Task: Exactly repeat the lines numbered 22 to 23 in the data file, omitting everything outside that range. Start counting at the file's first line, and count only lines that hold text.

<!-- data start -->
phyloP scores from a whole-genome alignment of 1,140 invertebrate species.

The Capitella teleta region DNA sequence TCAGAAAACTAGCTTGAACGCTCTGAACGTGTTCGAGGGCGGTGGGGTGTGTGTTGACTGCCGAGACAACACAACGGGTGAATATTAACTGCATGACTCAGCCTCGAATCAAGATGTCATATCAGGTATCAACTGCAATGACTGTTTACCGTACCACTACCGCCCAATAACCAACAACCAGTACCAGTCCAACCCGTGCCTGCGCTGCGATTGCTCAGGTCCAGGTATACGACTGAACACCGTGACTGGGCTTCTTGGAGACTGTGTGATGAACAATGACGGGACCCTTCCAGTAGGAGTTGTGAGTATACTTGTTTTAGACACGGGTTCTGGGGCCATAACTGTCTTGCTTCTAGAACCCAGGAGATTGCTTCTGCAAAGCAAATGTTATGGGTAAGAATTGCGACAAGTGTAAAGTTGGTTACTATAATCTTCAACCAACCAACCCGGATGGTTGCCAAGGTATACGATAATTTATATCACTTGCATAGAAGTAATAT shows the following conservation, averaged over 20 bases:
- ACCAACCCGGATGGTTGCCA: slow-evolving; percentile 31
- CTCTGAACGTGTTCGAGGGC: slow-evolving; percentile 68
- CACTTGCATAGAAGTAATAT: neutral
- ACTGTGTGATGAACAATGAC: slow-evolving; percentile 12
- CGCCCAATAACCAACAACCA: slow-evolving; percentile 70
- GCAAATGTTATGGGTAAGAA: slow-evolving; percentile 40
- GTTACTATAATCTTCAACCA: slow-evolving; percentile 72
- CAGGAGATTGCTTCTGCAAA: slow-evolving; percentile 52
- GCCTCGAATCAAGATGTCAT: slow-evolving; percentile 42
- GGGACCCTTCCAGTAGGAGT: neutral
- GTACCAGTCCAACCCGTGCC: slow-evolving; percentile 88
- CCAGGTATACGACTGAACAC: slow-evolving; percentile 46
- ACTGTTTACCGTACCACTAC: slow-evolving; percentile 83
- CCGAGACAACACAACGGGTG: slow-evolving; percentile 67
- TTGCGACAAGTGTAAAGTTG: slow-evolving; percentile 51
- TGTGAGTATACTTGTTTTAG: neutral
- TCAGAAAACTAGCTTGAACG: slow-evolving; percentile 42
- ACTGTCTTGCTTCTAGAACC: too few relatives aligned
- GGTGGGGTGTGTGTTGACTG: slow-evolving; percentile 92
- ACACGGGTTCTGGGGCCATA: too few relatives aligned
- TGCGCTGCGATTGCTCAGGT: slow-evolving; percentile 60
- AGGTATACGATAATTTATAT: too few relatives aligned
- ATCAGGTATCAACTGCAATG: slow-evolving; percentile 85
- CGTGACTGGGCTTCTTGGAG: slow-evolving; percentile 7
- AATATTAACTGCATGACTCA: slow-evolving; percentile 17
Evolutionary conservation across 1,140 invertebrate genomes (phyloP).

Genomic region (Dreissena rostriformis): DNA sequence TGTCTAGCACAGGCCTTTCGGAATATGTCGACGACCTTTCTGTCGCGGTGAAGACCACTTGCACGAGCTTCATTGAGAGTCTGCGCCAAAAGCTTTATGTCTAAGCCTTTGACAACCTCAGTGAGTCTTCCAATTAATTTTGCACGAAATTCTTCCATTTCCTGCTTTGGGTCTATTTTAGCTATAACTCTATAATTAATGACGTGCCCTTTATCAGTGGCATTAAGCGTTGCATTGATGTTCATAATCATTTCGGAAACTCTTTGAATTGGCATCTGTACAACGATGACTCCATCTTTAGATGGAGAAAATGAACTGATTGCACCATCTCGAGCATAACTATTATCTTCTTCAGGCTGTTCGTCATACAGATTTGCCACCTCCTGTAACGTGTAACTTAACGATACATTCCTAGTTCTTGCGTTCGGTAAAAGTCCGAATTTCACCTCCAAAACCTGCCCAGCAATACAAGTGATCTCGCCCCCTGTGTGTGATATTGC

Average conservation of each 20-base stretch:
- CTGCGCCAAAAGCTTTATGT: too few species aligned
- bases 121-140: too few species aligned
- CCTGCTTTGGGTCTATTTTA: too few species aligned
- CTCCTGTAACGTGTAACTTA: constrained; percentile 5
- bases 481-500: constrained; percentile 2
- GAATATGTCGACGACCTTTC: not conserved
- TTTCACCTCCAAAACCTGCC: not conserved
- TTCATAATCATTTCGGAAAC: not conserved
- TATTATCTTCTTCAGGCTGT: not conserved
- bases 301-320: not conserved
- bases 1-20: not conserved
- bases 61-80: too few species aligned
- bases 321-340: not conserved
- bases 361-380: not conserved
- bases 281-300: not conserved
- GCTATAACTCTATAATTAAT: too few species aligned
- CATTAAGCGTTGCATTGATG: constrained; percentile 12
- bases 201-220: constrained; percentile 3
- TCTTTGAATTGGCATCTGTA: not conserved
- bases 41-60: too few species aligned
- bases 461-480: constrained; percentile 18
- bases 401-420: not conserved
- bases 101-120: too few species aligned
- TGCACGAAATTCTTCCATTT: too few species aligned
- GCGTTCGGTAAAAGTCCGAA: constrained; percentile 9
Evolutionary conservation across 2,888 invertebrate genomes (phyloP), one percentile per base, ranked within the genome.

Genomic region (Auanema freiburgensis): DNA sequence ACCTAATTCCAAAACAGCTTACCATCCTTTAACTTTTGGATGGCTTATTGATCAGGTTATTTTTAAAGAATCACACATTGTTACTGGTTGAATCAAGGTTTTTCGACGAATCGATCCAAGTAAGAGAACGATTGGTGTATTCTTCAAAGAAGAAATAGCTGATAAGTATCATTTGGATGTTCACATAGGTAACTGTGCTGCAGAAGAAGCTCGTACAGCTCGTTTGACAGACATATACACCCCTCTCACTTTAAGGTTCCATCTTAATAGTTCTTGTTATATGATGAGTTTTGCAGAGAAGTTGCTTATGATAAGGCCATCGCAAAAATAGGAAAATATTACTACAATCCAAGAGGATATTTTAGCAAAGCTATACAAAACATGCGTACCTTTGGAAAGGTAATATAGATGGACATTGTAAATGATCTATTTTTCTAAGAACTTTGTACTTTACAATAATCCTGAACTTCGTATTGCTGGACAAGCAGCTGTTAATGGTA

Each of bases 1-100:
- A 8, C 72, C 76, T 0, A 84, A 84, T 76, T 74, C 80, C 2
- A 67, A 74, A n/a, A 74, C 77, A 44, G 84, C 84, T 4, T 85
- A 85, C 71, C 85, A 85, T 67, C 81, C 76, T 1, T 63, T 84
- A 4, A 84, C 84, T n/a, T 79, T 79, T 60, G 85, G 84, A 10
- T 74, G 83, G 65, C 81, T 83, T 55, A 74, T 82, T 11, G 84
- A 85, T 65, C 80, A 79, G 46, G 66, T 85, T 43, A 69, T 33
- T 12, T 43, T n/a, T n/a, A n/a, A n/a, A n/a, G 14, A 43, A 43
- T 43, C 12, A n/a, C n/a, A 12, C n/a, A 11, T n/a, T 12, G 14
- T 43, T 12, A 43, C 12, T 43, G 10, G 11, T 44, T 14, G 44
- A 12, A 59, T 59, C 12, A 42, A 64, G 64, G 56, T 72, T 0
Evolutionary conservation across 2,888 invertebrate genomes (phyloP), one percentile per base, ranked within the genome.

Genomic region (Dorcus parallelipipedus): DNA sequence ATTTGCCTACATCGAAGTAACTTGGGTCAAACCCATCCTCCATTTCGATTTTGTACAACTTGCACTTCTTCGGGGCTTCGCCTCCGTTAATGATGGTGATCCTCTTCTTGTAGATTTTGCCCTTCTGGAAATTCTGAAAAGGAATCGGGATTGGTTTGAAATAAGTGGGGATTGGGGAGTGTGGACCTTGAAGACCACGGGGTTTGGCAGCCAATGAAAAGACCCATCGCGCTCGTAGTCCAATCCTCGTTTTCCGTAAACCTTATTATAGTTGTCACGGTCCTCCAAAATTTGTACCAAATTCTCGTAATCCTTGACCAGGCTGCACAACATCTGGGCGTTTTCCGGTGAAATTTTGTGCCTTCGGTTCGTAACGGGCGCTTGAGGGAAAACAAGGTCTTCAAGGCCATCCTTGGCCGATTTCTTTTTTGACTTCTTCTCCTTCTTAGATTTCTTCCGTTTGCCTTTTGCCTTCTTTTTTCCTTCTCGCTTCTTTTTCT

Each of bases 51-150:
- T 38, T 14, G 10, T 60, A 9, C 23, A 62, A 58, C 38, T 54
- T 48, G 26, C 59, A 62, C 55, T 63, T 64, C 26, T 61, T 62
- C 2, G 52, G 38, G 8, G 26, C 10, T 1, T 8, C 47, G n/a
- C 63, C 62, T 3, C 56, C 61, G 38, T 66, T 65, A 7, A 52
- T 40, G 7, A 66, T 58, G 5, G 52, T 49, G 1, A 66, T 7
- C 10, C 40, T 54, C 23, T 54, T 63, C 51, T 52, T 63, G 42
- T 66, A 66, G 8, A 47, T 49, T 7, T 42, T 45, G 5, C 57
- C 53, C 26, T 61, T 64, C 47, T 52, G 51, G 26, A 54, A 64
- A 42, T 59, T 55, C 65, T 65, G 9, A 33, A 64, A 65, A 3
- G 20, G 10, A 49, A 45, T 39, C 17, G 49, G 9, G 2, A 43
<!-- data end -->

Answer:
- ACACGGGTTCTGGGGCCATA: too few relatives aligned
- TGCGCTGCGATTGCTCAGGT: slow-evolving; percentile 60